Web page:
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A socially inept fourteen year old experiences heartbreak for the first time when his two best friends -- Cappie, an older-brother figure, and Maggie, the new girl with whom he is in love -- fall for each other.
On a class excursion to a cave with stone age paintings the clumsy Rex gets lost. A mysterious crystal opens a gateway in time and sets him back to the stone ages, where he meets a group of... See full summary »
Scrappy, willful, and fiercely self-reliant spitfire hoyden automobile mechanic Tomasina 'Tommy' Boyd develops a huge crush on cocky race car driving dreamboat hunk Randy Starr after ... See full summary »
...from those trash purveyors at Crown International Pictures, who seemed to flood cinema screens in the 1980s with a never-ending wave of low budget high school comedies that were anything but funny. JOCKS is about a team of tennis misfits who must learn skill and humility to beat their opponents, and is notably only for featuring a better supporting cast than is normal for the genre.
Sadly, JOCKS is a film saddled with some truly poor writing when it comes to the central characters, reducing them to mere unlikeable (and unsympathetic) caricatures. Scott Strader's self-centred jerk is a particularly miserable creation so perhaps JERKS would have been a more fitting title. Out of the youthful leads, only Mariska Hargitay - Mickey's daughter - makes an impression due to her natural beauty, alongside Donald Gibbs as wildman Ripper, a role he would play over and over again throughout his career, most notably in Van Damme's BLOODSPORT.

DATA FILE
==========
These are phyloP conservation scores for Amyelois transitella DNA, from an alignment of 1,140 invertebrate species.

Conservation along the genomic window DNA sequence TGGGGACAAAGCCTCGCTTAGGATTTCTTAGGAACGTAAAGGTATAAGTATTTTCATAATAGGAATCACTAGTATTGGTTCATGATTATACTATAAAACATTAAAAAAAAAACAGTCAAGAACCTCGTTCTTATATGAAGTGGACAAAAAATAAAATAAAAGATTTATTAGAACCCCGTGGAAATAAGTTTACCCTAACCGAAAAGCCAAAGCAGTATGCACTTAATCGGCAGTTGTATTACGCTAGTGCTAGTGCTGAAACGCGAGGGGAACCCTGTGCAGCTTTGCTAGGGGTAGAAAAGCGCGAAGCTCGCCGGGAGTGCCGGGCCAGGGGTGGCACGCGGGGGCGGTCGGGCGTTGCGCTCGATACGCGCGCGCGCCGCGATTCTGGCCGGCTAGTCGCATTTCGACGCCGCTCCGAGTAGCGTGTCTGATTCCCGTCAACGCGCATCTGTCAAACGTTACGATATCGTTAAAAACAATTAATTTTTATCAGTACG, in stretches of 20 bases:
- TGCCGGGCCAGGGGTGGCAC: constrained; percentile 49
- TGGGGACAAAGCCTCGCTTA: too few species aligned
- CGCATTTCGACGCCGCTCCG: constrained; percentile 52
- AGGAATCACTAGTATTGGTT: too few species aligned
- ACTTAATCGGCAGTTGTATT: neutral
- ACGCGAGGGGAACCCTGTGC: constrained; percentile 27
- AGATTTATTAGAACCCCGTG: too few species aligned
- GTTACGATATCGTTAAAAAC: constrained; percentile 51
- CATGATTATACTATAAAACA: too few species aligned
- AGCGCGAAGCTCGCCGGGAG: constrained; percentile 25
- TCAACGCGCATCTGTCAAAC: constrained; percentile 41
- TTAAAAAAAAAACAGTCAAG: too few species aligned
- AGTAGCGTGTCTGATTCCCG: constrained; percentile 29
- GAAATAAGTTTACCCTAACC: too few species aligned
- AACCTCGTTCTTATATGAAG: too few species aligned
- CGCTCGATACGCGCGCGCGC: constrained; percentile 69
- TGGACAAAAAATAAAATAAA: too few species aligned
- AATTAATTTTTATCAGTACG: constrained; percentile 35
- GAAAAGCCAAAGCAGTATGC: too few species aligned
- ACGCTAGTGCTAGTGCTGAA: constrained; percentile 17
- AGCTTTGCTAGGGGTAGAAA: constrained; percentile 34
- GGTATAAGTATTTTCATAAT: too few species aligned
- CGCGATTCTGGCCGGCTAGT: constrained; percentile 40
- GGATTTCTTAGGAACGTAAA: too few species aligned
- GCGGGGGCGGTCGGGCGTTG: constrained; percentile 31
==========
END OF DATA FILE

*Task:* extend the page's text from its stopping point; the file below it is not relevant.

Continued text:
Aside from the usual lame jokes and gratuitous nudity, JOCKS offers a trio of supporting roles from familiar faces. Most notable of these is Christopher Lee, miscast as the school president, although he only gets a few scenes (and the most notable of these lampoons his role in the musketeers films). Then we get a sweaty R. G. Armstrong (PREDATOR) as the coach, and the inimitable Richard Roundtree, wasted in another 'wise elder' type role, imparting knowledge to the kids. In any case, it's a mess of a film, and one worth skipping unless you're a sucker for this sort of stuff. Director Steve Carter previously helmed the enjoyable Chuck Norris action flick AN EYE FOR AN EYE, also starring Lee, and apparently called in a favour to get him to show up here.
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